J 0007/96 (Suspension of proceedings) of 20.1.1998

European Case Law Identifier: ECLI:EP:BA:1998:J000796.19980120
Date of decision: 20 January 1998
Case number: J 0007/96
Application number: 91915912.9
IPC class: G09F 3/02
Language of proceedings: EN
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Decision text in EN (PDF, 39.260K)
Documentation of the appeal procedure can be found in the Register
Bibliographic information is available in: DE | EN | FR
Versions: OJ | Published
Title of application: LABELS AND MANUFACTURE THEREOF
Applicant name: Instance, David John
Opponent name: Denny Bros Printing Ltd.
Board: 3.1.01

Headnote

A decision of the examining division to grant a European patent (Article 97(2) EPC) does not take effect on the date the decision-making process following written proceedings before that division is completed but on the date on which the European Patent Bulletin mentions the grant (Article 97(4) EPC). In the interim period, proceedings for grant are still pending before the EPO and a request for suspension of proceedings under Rule 13 EPC is admissible.
Relevant legal provisions:
European Patent Convention 1973 Art 60
European Patent Convention 1973 Art 61(1)
European Patent Convention 1973 Art 61(3)
European Patent Convention 1973 Art 64(1)
European Patent Convention 1973 Art 67
European Patent Convention 1973 Art 97(2)
European Patent Convention 1973 Art 97(4)
European Patent Convention 1973 Art 98
European Patent Convention 1973 Art 99(1)
European Patent Convention 1973 Art 105
European Patent Convention 1973 Art 106(1)
European Patent Convention 1973 R 13(1)
European Patent Convention 1973 R 13(3)
European Patent Convention 1973 R 14
European Patent Convention 1973 R 89
Keywords: Proceedings for grant pending - yes
Suspension of proceedings - yes
Referral to the Enlarged Board - no
Catchwords:

-

Cited decisions:
G 0001/90
G 0004/91
G 0012/91
G 0003/92
J 0011/91
J 0016/91
J 0028/94
T 0146/82
Citing decisions:
J 0009/12
J 0020/05
J 0007/00
T 0973/12
J 0017/12
J 0015/13
J 0006/03
J 0023/03
J 0036/97
J 0013/12
J 0010/01
J 0002/08
J 0006/10
J 0007/10
J 0019/03
J 0008/04
J 0007/04
J 0015/06

Summary of Facts and Submissions

I. Euro-PCT patent application No. 91 915 912.9 was filed on 30 August 1991 by David John Instance. On 8 September 1995, the examining division handed over a decision to grant the European patent pursuant to Article 97(2) EPC to the postal service of the European Patent Office, which despatched it by registered post on 14 September 1995. The decision also indicated that mention of the grant would be published in European Patent Bulletin 95/43 of 25 October 1995.

II. In a letter dated 3 September 1995, and received by fax at the EPO on 3 October 1995, a third party, Denny Bros Printing Limited, requested suspension of the proceedings under Rule 13(1) EPC. Attached to this communication was a copy of the writ initiating proceedings before the Comptroller of the UK Patent Office to seek a declaration that the invention, subject of application No. 91 915 912.9, was the property of Denny Bros Printing Limited.

III. In a communication dated 13 October 1995, the Legal Division informed the representative of Denny Bros Printing Limited that the proceedings could not be suspended on the ground that the decision to grant the patent had already been reached and despatched on 14 September 1995, ie before the fax requesting suspension of the proceedings had been received by the EPO. In a fax dated 16 October 1995, Denny Bros Printing Limited requested an appealable decision to be issued before the date of publication of the mention of the grant on 25 October 1995, to enable an appeal to be lodged prior to the publication of the mention of the grant of the application.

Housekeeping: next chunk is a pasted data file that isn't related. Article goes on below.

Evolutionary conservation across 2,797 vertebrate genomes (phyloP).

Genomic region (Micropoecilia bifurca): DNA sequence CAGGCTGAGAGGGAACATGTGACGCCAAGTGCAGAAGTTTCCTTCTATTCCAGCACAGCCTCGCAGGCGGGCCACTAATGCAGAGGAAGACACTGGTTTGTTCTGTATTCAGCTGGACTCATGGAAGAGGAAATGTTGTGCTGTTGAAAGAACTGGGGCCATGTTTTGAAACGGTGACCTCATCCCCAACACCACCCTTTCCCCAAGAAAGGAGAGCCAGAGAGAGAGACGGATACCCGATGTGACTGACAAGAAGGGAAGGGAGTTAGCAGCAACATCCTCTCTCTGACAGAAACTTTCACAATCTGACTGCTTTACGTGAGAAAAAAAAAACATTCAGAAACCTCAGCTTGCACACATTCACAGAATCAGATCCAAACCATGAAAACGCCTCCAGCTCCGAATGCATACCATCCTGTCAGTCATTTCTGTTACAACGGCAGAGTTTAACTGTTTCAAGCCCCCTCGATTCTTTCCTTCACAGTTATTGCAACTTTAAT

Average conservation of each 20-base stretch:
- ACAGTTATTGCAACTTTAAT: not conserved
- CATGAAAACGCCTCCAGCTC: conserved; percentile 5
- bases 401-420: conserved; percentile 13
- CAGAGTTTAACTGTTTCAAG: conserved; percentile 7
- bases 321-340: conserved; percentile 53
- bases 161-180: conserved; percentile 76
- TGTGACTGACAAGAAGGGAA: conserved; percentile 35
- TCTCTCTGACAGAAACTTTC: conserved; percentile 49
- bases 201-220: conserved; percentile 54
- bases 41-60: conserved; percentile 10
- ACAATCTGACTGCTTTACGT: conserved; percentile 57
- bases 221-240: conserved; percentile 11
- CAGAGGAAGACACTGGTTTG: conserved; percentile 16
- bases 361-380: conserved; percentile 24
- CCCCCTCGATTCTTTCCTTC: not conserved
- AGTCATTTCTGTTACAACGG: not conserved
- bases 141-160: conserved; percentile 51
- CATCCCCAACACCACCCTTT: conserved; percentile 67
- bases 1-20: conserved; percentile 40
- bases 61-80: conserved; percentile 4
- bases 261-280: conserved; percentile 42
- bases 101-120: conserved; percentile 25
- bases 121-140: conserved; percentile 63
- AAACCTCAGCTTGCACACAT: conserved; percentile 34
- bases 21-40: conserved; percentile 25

IV. On 30 October 1995, the legal division issued a decision to refuse the request for suspension of the proceedings on the ground that, on the date of receipt of the request for suspension, the decision to grant application No. 91 915 912.9 had already been taken by the examining division pursuant to Article 97(2) EPC. It was argued in the decision that only grant proceedings which were still pending could be suspended under Rule 13 EPC and that, in accordance with G 12/91 (OJ EPO, 1994, 285), any decision taken by the EPO concerning the grant of a patent binds the EPO from the date it is handed over to the internal postal service. In this case, the decision was passed to the postal service of the EPO on 8 September 1995. The request to suspend proceedings did not reach the EPO until 3 October 1995, when the grant procedure had already been closed and was no longer pending.

The decision also drew a distinction between the existence and binding effect of the decision to grant and its taking legal effect in the public domain. Once the latter has occurred, any competitors must respect the patentee's rights. However, the EPC provides in Article 64(1) EPC that the mention of the grant of the patent must first have been published. Hence the parallel provision in Article 97(4) EPC that the decision to grant does not take effect until the date on which the European Patent Bulletin mentions the grant. In the meantime, the applicant continues to enjoy provisional protection under Article 67 EPC. For this reason, it is still possible during this interim period to take action in respect of the application. It is established EPO practice that an application may, for example, be withdrawn or transferred; applicants may even withdraw individual designations if they wish. However, the examining division may not (except, of course, in the event of an admissible appeal (Article 106(1) EPC)) set aside or amend its own decision to grant. Thus, the grant of the patent exhausts any entitlement to grant which a third party, as opposed to the applicant, could allege vis-à-vis the EPO.